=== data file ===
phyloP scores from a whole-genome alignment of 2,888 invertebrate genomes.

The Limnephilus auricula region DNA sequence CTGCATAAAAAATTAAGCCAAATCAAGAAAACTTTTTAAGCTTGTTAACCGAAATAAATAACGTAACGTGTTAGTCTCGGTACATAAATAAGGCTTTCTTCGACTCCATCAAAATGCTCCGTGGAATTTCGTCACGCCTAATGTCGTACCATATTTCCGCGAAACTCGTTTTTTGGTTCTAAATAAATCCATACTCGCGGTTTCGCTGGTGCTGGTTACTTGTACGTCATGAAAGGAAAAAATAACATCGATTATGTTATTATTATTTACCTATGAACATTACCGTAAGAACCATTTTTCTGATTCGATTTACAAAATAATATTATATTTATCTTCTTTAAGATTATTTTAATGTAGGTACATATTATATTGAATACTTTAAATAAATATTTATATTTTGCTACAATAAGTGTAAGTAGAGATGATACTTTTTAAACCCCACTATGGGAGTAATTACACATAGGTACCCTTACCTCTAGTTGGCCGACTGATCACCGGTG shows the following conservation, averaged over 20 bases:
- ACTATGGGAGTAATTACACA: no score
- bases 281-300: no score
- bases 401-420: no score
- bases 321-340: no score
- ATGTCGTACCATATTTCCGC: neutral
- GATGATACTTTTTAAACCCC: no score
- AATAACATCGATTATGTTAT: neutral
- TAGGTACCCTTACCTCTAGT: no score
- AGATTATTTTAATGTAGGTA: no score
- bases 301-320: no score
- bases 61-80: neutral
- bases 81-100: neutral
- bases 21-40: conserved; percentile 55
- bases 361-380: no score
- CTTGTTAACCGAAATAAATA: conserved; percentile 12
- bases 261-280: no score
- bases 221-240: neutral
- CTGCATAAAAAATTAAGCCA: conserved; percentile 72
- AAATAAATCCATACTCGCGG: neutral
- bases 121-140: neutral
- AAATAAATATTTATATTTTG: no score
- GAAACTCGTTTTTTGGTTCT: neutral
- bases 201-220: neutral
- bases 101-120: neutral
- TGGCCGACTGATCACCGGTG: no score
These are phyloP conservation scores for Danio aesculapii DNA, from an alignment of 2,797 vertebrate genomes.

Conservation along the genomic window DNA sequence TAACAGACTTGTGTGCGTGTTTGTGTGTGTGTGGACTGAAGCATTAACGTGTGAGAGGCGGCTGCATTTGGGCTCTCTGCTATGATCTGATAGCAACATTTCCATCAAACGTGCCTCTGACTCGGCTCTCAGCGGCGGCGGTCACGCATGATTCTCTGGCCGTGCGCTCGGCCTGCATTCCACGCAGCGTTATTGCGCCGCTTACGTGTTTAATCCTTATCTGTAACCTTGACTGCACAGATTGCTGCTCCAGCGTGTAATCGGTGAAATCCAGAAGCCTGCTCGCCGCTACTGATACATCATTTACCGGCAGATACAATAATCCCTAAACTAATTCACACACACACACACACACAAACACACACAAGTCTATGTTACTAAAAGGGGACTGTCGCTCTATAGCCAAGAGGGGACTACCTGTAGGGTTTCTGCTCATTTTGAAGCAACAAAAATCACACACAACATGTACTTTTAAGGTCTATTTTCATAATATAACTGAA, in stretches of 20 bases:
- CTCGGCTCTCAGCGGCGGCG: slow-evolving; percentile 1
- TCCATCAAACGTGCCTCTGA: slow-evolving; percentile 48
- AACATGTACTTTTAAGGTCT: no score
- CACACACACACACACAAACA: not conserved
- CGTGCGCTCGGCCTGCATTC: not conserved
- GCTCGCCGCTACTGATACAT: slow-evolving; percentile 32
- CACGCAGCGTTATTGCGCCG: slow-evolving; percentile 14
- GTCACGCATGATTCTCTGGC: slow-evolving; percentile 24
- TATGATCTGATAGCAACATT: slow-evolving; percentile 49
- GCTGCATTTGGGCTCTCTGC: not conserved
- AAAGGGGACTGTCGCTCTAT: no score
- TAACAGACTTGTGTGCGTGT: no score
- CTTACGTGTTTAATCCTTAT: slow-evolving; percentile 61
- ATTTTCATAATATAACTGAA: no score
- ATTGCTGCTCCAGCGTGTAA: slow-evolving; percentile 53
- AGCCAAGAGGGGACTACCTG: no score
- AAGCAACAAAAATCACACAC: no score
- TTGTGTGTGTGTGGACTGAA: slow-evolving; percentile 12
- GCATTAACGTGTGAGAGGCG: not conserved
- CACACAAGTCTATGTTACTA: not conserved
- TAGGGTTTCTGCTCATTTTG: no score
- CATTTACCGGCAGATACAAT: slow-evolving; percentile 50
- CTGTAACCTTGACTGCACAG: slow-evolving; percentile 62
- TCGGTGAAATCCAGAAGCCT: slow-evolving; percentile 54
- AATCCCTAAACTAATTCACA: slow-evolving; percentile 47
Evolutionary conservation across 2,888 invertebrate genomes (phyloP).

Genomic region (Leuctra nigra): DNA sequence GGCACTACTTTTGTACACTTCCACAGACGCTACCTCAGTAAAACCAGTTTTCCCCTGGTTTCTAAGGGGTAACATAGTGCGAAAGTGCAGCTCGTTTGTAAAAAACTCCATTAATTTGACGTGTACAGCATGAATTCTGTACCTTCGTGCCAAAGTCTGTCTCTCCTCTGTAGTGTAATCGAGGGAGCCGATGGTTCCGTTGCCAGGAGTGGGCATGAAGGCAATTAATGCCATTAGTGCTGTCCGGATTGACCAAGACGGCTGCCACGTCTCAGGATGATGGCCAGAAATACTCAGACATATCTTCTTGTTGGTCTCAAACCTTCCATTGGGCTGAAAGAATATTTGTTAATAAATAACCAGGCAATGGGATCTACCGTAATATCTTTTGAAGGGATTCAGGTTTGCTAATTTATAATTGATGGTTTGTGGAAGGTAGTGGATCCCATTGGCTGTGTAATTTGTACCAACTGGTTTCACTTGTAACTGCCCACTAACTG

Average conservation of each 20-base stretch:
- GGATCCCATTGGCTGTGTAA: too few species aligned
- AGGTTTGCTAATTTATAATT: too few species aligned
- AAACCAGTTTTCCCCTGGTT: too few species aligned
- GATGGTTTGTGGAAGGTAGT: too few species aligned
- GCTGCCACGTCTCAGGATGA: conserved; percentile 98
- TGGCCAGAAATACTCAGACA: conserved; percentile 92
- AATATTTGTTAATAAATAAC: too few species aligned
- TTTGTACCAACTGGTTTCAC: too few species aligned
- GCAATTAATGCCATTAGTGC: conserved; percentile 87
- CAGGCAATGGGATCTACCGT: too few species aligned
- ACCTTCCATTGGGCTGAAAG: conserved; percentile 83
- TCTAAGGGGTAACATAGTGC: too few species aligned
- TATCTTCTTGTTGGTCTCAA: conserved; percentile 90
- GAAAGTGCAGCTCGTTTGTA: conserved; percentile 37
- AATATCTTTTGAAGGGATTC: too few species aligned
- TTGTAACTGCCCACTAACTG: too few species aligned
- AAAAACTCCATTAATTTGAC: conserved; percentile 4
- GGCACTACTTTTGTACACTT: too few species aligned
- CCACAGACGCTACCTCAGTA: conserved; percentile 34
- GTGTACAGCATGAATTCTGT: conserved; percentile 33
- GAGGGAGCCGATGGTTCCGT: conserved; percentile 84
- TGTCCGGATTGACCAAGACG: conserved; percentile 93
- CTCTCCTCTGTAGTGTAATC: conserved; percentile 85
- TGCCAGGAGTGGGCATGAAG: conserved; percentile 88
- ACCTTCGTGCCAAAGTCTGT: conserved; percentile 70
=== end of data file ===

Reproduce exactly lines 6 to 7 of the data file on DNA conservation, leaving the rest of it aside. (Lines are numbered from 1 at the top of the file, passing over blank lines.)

- bases 321-340: no score
- ATGTCGTACCATATTTCCGC: neutral